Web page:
Co-op members learn to negotiate lower medical bills.
Members of a North Philadelphia Christian group say they’re participating in a novel program to share health costs. Participants say the idea might work on a larger scale and they want health policymakers to take notice.
The Christian Healthcare Ministries is a non-profit based in Ohio with more than 20,000 participants nationwide. Membership is limited to Christians who pledge not to smoke, but no one is rejected because of a pre-existing health condition. Philadelphia resident Chris Lahr contributes $150 to the network each month and is responsible for the first $500 in health expenses each year.
Lahr: Each month or so, you know, we get little cards that give us little updates on different people, they’ll say: ‘Hey pray for so and so.’ I think that’s cool, it’s not just foreign out there. There’s people out there your money is going to, to contribute and help out.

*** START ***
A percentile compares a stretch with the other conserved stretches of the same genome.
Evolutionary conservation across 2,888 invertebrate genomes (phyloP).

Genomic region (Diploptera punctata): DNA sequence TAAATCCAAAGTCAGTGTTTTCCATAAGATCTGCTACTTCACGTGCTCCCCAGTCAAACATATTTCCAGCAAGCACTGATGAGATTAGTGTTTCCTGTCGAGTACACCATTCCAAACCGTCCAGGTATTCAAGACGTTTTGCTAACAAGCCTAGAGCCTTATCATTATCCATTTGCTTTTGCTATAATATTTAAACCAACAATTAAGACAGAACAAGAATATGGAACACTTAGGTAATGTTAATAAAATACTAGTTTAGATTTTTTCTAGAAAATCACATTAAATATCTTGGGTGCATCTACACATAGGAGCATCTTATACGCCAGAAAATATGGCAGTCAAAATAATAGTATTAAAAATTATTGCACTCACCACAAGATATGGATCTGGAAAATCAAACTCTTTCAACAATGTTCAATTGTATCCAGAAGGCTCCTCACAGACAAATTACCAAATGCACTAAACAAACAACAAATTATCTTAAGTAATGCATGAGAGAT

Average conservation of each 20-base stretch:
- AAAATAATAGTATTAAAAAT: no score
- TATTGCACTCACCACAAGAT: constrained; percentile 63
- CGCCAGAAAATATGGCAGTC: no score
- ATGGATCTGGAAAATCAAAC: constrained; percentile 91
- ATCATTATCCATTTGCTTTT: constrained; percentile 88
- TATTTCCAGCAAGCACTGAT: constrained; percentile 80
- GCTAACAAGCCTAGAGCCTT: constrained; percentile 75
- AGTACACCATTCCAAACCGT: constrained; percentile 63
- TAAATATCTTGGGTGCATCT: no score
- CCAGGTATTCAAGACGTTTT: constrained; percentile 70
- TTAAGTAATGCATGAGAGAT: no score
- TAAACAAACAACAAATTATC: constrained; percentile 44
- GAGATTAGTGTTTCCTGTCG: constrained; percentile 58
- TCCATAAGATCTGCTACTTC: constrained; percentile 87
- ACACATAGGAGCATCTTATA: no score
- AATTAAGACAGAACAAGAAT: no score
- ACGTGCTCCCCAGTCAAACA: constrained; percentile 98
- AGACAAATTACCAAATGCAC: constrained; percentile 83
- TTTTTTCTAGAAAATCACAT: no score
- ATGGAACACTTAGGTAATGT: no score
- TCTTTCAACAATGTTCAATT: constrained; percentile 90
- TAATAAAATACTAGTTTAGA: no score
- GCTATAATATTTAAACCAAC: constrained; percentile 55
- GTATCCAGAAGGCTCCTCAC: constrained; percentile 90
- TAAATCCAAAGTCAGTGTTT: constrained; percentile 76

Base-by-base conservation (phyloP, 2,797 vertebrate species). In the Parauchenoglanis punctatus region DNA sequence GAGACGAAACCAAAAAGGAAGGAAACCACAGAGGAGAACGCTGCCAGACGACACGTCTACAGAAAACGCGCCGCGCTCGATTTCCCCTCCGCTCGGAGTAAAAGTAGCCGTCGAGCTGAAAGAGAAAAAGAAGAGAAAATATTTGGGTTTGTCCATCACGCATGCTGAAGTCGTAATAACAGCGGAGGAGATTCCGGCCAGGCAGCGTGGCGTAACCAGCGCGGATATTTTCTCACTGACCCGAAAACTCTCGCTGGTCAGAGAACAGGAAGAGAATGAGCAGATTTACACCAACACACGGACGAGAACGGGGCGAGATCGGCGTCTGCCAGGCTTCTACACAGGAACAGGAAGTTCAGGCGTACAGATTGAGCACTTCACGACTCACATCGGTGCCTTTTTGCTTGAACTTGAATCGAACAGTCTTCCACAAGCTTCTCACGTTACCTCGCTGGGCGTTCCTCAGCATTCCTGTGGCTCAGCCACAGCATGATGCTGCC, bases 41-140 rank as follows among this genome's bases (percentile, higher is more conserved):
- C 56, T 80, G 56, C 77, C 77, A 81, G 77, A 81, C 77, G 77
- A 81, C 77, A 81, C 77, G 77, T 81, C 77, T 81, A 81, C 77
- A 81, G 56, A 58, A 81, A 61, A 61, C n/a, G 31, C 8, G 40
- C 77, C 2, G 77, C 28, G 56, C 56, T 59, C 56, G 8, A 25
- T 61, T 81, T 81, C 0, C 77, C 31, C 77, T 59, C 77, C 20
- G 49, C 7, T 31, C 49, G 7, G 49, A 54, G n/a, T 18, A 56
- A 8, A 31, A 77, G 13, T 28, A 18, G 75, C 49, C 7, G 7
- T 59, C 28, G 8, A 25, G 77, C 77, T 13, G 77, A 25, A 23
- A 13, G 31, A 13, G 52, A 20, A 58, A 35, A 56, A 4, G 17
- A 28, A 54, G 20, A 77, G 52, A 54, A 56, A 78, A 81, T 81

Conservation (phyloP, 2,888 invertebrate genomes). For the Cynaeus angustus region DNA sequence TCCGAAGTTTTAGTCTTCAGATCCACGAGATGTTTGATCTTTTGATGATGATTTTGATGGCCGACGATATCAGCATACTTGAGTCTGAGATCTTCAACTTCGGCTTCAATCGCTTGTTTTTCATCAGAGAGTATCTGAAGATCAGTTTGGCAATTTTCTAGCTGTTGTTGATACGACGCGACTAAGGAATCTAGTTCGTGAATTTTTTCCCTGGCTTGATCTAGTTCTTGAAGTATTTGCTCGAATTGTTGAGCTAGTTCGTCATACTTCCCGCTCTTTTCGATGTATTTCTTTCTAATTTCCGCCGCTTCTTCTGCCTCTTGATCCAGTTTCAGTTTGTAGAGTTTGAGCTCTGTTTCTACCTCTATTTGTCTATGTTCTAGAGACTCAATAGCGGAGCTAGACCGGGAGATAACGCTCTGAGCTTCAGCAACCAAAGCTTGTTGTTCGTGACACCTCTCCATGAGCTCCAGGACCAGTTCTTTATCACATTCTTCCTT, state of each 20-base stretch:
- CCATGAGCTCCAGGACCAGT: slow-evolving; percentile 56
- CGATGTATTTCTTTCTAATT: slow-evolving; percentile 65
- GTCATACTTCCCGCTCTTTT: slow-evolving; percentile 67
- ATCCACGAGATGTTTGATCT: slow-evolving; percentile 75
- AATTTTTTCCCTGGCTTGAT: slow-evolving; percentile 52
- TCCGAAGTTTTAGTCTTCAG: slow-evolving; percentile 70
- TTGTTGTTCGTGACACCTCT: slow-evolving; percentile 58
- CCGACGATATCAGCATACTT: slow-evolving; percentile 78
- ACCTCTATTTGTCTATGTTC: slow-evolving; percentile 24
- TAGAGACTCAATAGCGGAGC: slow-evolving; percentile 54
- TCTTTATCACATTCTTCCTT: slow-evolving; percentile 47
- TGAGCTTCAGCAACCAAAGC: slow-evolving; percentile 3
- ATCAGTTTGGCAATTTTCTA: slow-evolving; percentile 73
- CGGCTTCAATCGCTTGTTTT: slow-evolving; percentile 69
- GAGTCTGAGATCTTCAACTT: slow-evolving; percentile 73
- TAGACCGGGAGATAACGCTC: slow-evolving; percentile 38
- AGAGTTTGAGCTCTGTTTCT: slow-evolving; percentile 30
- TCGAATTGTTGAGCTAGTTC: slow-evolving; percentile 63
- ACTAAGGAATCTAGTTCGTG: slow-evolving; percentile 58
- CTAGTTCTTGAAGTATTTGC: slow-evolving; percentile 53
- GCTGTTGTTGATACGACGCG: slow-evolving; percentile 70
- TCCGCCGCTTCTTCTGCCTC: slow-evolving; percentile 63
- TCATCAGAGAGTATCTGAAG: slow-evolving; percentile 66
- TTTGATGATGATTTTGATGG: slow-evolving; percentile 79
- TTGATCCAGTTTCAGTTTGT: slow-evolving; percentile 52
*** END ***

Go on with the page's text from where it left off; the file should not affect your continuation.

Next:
Members are encouraged to negotiate lower bills with their doctor, after that, they can draw from the network pool to pay medical bills. The head of the network says the plan works because more than 90 percent of contributions go directly to medical costs.
Lahr and his wife joined about three months ago.
Lahr: Part of the reason why it’s taken so long for us to join it is: One, my wife is a nurse, and more than that, her dad is a doctor. So they’re like: ‘Nah you need real insurance.’ Then eventually we’ve been able to say: ‘Alright, we’ve seen enough people in it.’ It just seems like a good way of doing health care.
Members say the cost-sharing idea could work with other affinity groups.
Executive director Howard Russell explains how the contributions work:
Russell: If you were a gold member you would say: ‘I’ll be responsible for the first $500 per year’ and then anything above that — around an illness or diagnosis — that gets shared through our members.